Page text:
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|Archives - September 2009|
|Saturday, August 15, 2009|
BY JASON SHUFFLER
Portland photographer Joanne Denzer was planning a trip to Belize but didn’t want to lug a cumbersome camera tripod into the rainforest with her. Denzer’s need to stabilize her camera along with a desire to travel light and still shoot steady eventually led to the Body Camera Mount. Developed with co-inventor and business partner Thom Gambaro (the first prototype pieces were molded in Gambaro’s home convection oven), the contraption is a wearable tripod that provides the stability needed for longer exposed images and clearer photographs but allows for maximum mobility in an uncontrolled environment. The front platform for the camera is attached to rubber straps that wrap over the shoulders and around the chest, much like a life vest. The Portland-based Body Camera Mount Co. is seeking investors to start manufacturing and selling the camera mount at roughly the same price as a tripod, about $125. It’s “the functionality of having a platform wherever you are,” says Gambaro. Denzer’s hope is that the device will one day become a standard in photography.
Tuesday, June 23, 2015
Oregon’s new marijuana law is expected to lead to a bevy of new business opportunities for the state. And not just for growers. Law firms, HR consultants, energy efficiency companies and many others are expected to benefit from the decriminalization of pot, according to panelists at an Oregon Business breakfast meeting on Tuesday.
Wednesday, July 15, 2015
We asked readers to weigh in on the fossil fuel-green energy equation.
Friday, June 05, 2015
As temperatures in Oregon creep into the 90s this weekend, Oregonians' thoughts are turning to — summer baseball.
Wednesday, June 24, 2015
One year after he was appointed chair of the Portland Development Commission, Tom Kelly talks about PDC's longevity, Neil Kelly's comeback and his new role as Portlandia's landlord.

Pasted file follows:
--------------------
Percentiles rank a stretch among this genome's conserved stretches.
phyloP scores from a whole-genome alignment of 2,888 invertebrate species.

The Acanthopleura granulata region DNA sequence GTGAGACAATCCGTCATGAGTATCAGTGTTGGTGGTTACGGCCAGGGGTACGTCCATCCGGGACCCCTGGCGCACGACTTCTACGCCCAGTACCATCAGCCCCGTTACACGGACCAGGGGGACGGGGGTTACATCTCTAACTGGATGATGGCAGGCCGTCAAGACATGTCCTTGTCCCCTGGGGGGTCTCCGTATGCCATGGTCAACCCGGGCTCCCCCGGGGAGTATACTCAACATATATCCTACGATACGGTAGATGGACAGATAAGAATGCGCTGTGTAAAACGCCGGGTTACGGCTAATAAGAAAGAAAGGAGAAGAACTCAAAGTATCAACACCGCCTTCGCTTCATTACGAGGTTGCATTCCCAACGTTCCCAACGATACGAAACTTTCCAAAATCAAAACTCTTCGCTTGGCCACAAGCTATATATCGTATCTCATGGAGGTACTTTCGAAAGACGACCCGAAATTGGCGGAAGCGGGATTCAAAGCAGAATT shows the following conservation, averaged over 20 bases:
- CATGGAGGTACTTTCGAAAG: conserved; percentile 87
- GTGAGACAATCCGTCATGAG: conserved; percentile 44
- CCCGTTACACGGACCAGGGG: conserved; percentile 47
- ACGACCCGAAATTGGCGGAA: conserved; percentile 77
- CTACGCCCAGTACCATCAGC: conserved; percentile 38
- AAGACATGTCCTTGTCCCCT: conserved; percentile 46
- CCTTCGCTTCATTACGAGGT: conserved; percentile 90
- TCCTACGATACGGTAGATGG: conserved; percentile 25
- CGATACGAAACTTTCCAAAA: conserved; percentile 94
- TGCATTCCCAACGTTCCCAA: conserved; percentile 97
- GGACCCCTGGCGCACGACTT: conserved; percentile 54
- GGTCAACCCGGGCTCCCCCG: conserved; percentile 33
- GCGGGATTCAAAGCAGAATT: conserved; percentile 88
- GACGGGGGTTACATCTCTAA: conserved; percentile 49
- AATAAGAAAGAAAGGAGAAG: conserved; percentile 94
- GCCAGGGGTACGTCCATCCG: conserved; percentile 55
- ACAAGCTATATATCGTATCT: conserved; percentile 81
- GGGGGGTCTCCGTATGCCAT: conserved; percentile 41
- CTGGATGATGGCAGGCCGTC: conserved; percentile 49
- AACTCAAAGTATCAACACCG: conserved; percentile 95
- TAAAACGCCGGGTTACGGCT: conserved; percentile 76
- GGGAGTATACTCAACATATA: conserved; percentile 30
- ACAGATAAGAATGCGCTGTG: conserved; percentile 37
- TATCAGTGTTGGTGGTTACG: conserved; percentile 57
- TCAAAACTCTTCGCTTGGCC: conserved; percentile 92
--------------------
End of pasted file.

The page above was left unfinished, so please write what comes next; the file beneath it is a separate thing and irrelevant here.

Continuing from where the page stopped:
Wednesday, June 10, 2015
Jeff Lang and his wife Rae used to dole out campaign checks like candy. “We were like alcoholics,” Lang says. ”We couldn’t just give a little.”
Wednesday, July 01, 2015
There are more than 10 million former military members working in the United States.
Thursday, June 18, 2015
While most categories of commercial real estate have performed well, one of the most robust has been apartment buildings.
|10 Innovators in Rural Health|
|The Private 150: From Strength to Strength|
|Farm in a Box|
|Preserving the Legacy|
|Flattery with Numbers|
|Downtime with Debra Ringold|
|Amazon earns $92M in profit|
|Under Armour bests Q2 earnings expectations|
|More than a hundred passengers forced to stay overnight at PDX|
|Immunization rates to be available to parents|
|CEO who pledged $70K minimum wage sued by brother|
|Toshiba executives resign over $1.2B accounting fraud|
|Elusive snow leopard captured in photos|
Court experience helps legal firm anticipate potential problems for clients and prevent expensive litigation.
When Garmin AT needed to consolidate operations for its 550 employees, it scanned its entire corporate map for possible sites.
The technology industry is always in flux. And this rapid rate of change poses challenges to companies ranging from nimble startups aiming to make their mark to established organizations fighting to remain relevant. This is particularly true in the competitive digital display market, where an Oregon company has been at the forefront of nearly every major breakthrough in the last three decades.
A look back at the shifting sands of Portland’s growth and development.
Robert S. Wiggins has joined Lane Powell as a Shareholder in the Corporate/M&A Practice Group. Wiggins is a well-known lawyer, entrepreneur, and investor with more than 30 years of experience leading and advising established and emerging companies in the Pacific Northwest. Wiggins will focus his practice on offering outside general counsel services, including general corporate and board representation, business transactions and capital events.
DEDICATION PARTY: Help the Port of The Dalles celebrate its newest shovel-ready industrial land Friday, July 31, from 1:30 to 4 p.m.